Have dinner at the kitchen table every night, and go on as many picnics as you possibly can. Be a little unpredictable, be a little dangerous. Be a surprise to yourself.

Don’t let anyone tell you how to vote. Not Rush Limbaugh. Not Oprah Winfrey. Not anyone. Be informed, get involved, make your mark. As Walt Whitman said, “Sound your barbaric yawp across the roofs of the world.”

Every day, say something nice to a child. Go out of your way if you have to. Children are like little suitcases that we pack with things, and then they carry those things around with them the rest of their lives. Lighten their loads enough, and someday they may just fly.

If you want to do something, do it now, or as soon as you possibly can. If you want to see something, see it. If you want to be something, be it. Remember, if you are just waiting, you’re not really living.

So you better get on to those dance lessons. Plan that trip. Buy that banjo. Write that book.

Given what you have accomplished here, you of all people should know that great things are possible.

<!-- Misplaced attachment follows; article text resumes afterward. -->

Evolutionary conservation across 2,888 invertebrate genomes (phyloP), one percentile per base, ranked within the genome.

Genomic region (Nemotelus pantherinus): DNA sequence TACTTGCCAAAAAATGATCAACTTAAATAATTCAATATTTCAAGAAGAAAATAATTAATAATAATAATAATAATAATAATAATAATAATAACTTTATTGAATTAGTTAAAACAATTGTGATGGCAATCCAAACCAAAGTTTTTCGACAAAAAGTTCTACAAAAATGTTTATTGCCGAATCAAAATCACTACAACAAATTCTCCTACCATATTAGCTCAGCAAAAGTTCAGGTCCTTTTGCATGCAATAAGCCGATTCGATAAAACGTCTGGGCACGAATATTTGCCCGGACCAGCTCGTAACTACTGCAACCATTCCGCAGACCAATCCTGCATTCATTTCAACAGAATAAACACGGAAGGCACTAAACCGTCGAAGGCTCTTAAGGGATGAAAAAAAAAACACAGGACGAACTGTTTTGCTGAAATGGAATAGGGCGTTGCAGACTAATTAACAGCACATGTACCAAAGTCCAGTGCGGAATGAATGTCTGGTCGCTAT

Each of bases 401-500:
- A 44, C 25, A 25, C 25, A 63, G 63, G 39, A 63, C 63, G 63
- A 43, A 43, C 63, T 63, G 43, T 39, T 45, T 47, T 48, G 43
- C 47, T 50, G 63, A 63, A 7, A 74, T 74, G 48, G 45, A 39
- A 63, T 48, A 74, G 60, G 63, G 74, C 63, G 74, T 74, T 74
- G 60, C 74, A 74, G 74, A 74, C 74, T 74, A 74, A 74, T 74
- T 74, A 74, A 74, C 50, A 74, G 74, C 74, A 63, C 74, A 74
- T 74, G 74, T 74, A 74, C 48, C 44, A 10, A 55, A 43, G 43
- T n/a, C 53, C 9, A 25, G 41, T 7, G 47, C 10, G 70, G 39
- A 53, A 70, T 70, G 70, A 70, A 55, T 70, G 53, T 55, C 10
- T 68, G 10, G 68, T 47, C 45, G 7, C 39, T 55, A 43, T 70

I hope you know how very special you have been to us here, to all of us. We are an open door institution, which means we give anyone who wants a chance a chance. We’ll let just about anybody in. But getting out, well, that’s another matter altogether. I know—we all know—how hard you have worked, what you have sacrificed, in order to wear those shiny blue robes. We know how easy it would have been for you to walk away, as so many do. We admire you for rising to the challenge we have put before you, and I can only hope we have risen to the challenge you put before us.

Class of 07, we cats dressed in black will remember you.

(Chris Cox is a writer and teacher. He can be reached at This email address is being protected from spambots. You need JavaScript enabled to view it..)